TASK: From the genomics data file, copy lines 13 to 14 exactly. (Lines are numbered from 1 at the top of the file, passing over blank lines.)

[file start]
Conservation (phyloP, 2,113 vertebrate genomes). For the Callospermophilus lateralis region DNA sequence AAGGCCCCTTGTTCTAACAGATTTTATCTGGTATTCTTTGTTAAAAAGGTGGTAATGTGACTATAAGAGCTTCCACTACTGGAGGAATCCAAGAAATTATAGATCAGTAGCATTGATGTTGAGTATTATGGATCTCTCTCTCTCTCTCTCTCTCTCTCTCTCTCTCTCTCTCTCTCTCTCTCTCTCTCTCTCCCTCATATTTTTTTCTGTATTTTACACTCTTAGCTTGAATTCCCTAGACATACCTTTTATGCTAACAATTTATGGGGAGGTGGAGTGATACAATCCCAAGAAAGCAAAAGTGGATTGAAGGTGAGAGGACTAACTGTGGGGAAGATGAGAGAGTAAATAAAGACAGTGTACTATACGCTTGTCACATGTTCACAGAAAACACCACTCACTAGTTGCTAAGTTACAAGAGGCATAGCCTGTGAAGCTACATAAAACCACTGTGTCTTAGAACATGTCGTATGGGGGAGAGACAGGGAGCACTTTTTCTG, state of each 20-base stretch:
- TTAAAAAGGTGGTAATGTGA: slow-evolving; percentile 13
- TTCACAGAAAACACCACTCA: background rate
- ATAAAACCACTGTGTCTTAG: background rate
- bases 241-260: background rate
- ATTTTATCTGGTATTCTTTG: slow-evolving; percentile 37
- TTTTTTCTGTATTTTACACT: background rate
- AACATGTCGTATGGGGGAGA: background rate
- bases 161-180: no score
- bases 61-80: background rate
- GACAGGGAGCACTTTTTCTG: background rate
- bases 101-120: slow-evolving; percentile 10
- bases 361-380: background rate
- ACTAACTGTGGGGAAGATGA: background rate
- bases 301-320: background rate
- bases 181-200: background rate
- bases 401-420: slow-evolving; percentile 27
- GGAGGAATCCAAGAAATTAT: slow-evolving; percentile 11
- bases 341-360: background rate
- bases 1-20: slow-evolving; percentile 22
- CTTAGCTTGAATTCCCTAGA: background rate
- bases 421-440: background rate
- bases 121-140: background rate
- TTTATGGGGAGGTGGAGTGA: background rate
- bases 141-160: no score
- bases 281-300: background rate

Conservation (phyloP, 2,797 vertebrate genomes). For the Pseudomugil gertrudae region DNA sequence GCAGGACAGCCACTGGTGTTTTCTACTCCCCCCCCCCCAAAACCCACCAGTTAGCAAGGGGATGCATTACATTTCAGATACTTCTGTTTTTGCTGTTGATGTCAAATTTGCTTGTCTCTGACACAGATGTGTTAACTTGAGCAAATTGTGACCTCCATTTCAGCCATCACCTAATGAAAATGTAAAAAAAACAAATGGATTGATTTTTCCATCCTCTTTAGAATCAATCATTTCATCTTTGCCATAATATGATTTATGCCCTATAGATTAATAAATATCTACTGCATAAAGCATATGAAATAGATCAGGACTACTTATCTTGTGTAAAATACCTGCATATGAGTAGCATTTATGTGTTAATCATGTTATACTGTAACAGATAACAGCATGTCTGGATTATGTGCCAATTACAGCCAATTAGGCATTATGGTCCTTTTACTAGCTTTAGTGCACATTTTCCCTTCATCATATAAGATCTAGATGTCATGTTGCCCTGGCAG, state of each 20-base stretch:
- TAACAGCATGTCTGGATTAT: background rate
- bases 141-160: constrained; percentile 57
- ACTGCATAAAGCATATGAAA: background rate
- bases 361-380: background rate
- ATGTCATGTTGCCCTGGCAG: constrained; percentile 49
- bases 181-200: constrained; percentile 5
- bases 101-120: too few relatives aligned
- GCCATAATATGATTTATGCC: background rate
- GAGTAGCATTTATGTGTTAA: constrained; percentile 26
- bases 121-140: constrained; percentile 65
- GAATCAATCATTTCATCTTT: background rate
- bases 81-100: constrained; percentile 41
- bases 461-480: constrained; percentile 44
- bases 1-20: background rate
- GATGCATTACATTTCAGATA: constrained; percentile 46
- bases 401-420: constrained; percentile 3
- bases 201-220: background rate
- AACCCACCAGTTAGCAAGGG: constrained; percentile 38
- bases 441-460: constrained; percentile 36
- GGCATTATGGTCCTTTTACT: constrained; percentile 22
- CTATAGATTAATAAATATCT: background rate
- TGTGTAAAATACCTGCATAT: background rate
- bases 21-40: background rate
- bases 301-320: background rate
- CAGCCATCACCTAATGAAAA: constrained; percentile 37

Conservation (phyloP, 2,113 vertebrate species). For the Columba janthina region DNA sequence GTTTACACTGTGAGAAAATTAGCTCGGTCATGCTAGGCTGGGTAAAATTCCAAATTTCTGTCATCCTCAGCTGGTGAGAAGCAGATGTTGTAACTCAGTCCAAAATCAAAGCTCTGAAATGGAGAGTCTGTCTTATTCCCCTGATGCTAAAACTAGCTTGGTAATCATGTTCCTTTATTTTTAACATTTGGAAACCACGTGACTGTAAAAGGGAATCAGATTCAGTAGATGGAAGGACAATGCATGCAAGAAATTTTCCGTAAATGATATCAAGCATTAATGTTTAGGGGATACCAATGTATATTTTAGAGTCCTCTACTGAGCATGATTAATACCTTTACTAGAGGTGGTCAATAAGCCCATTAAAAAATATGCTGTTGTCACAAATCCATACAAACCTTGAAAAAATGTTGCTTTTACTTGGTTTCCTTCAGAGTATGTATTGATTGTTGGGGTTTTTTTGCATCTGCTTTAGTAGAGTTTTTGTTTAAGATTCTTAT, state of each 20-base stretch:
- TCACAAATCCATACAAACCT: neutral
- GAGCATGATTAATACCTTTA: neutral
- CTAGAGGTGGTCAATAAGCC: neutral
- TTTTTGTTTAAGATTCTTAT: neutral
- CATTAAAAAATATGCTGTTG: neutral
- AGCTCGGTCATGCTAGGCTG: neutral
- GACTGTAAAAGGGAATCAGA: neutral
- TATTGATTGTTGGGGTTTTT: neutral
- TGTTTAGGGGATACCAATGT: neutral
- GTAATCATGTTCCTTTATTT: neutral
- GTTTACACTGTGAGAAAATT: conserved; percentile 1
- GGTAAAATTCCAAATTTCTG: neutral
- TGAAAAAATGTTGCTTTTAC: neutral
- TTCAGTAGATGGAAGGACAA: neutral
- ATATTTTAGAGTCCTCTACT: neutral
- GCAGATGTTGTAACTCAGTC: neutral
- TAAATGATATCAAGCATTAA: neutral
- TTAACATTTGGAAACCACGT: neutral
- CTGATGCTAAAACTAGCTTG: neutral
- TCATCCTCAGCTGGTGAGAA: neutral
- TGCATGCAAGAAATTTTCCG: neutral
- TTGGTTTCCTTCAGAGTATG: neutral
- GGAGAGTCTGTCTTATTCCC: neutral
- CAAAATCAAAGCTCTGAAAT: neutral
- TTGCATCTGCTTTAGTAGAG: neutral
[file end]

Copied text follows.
- bases 361-380: background rate
- ACTAACTGTGGGGAAGATGA: background rate